Not even on this 19-hour flight to Thailand. Flight attendants come through every 30 minutes with free wine or food and that alone, fascinates my economy-class Spirit Airlines mind. 

The first night there, I get a message from my mom. “It’s bad, Vanessa. She’s going into hospice.” While my friends were out exploring Bangkok, I cried alone on the balcony of our Airbnb. 

That was the first night that I really couldn’t even fall asleep. So I went on my laptop to do some freelance work instead.

After Thailand, I came home and went to see Mae, my aunt who helped raise me. The person who woke me up and helped get me dressed for class throughout elementary school. She sat on the couch at her brother’s house while we watched reruns of This Is Us.  It was quiet and I didn’t know what to say. I mean, how do you start to say goodbye to someone who only disappears a little bit each day?

I can’t sleep.

I wake up in the middle of the night with nightmares of her calling out, as her body slowly shrinks into just bare bones.

I can’t sleep.

The doctors tell us maybe a month. Maybe three. My flight leaves in a week to South Africa, so I email Swiss Air to cancel and they give me half a refund. It’s not a funeral, it’s just hospice. 

I’m at her house painting her nails, and she asks me, “Vanessa, when will this all be over? When will it stop hurting?”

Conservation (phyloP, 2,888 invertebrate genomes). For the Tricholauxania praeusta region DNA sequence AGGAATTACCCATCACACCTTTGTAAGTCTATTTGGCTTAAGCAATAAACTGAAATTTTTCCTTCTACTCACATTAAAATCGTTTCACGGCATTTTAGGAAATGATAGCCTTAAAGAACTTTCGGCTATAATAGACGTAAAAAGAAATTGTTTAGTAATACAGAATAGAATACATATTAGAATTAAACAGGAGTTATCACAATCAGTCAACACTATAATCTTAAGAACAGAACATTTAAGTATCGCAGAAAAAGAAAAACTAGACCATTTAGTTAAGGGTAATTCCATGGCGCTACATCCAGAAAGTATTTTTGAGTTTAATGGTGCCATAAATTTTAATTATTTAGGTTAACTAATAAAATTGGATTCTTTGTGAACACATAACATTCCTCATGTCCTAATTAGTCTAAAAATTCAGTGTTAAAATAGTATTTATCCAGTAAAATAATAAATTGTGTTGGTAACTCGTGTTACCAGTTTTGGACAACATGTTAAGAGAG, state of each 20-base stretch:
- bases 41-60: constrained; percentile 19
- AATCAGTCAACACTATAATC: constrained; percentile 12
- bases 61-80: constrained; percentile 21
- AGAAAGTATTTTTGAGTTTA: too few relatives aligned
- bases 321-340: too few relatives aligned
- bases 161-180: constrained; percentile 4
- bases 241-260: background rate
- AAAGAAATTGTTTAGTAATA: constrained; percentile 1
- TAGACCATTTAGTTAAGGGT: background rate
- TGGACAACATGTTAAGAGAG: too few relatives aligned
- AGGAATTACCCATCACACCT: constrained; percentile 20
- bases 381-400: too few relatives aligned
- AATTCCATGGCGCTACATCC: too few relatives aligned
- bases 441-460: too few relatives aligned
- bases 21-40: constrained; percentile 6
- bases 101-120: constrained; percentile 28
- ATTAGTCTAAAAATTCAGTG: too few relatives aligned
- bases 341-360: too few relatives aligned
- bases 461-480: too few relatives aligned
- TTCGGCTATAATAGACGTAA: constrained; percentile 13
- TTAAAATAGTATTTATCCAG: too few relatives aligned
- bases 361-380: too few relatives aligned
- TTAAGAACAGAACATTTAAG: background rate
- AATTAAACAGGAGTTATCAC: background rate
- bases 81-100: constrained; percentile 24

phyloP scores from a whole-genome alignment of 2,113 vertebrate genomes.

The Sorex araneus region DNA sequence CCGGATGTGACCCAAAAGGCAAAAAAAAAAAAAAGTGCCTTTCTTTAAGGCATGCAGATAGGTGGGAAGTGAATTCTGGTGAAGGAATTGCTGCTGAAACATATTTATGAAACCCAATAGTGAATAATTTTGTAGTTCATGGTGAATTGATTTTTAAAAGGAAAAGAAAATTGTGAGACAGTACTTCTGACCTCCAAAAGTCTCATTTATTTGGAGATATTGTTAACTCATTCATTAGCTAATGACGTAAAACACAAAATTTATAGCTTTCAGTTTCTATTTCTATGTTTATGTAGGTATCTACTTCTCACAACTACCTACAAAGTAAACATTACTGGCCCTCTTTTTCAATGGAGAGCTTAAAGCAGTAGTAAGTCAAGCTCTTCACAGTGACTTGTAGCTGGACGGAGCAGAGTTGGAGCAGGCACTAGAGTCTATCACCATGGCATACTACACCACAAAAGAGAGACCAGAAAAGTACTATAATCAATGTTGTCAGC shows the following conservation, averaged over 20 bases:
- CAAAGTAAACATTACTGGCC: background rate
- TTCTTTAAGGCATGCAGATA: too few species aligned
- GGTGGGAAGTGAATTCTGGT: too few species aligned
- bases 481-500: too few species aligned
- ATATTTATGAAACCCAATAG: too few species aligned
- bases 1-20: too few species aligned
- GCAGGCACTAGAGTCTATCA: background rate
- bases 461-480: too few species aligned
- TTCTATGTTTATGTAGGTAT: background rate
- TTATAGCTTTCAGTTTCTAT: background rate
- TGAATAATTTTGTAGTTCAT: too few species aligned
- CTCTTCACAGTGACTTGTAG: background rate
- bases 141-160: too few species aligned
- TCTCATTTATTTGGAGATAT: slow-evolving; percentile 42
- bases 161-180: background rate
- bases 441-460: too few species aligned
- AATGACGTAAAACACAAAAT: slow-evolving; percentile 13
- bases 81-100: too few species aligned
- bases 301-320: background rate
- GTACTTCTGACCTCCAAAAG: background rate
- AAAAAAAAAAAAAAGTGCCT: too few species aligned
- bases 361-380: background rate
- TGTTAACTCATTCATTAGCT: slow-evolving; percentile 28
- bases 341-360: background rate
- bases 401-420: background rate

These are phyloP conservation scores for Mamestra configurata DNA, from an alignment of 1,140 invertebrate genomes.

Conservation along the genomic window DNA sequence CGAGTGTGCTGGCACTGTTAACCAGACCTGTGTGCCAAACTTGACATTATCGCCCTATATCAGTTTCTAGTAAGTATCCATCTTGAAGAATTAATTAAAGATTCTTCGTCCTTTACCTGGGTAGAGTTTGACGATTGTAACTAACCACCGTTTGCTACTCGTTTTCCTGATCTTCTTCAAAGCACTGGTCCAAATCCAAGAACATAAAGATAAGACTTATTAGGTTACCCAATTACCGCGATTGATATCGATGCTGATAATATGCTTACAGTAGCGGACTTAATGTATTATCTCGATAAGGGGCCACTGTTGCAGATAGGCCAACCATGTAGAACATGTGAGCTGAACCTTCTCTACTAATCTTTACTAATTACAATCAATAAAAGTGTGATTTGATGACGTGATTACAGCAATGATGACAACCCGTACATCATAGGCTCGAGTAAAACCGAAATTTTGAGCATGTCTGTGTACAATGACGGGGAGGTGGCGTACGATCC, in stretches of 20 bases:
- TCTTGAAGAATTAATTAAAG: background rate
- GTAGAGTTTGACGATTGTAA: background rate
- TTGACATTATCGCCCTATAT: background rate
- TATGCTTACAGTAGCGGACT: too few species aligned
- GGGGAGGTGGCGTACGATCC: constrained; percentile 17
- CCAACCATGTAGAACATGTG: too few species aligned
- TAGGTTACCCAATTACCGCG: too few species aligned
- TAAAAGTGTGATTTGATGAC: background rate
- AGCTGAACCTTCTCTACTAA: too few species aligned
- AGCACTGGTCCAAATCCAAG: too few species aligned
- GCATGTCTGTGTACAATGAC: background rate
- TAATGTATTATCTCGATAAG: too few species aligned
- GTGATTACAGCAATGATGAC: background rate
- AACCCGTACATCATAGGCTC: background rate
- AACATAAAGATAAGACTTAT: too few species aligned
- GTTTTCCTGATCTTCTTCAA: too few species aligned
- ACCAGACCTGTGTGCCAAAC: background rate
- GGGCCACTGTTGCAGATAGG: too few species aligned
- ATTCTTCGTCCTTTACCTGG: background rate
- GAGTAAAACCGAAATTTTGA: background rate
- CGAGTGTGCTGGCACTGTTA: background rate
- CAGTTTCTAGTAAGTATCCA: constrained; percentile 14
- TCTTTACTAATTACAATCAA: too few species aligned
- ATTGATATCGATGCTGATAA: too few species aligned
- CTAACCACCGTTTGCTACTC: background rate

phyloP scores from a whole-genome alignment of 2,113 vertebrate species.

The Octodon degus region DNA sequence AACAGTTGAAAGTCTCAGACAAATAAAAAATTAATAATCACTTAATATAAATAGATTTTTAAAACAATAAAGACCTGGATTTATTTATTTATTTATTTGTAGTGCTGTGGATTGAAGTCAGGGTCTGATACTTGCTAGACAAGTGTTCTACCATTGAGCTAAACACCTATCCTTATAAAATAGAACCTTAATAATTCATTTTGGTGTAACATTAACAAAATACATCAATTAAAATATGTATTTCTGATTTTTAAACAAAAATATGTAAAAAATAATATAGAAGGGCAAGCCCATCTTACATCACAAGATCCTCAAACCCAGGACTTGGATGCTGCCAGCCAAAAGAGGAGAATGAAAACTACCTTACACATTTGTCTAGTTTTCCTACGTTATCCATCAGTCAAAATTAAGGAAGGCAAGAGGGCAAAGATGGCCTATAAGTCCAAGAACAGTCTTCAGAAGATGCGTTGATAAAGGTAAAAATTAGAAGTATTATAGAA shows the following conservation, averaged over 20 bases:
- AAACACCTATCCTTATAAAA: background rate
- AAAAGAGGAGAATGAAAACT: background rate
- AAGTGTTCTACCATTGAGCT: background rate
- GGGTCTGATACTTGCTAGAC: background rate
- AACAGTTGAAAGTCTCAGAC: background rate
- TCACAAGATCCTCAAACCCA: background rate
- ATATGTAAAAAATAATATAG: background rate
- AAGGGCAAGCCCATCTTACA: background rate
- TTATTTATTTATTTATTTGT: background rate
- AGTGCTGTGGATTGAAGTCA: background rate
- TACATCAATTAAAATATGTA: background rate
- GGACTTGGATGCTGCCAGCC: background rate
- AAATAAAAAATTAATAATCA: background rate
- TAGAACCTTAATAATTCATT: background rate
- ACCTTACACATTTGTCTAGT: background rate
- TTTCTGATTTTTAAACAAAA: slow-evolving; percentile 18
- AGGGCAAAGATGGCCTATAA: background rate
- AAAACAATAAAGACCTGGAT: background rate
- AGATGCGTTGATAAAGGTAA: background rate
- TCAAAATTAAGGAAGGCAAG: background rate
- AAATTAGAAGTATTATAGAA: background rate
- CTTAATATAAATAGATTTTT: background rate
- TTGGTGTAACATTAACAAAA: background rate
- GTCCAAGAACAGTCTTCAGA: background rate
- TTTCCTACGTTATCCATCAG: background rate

I can’t sleep. 

And I wake up with sheets soaked in cold sweats and a pillowcase soaked with tears. I should be with her now. And I should have been with her more before.

And then, I finally sleep.

It’s the morning of her funeral and I don’t want to go. My pores reek of alcohol from the night before and I’m wearing the same jeans I went out with. Today was my birthday and the day I’d officially, ceremoniously say goodbye to my best friend.

The coming months, I’d navigate finding housing in Chicago outside of my parents suburban home. I’d enter a relationship that offered me security, but not actual love. I’d also get bangs that made me look like Edna from the Incredibles. Note to self, always have your friends sign a permission slip before going to a salon you found on Groupon.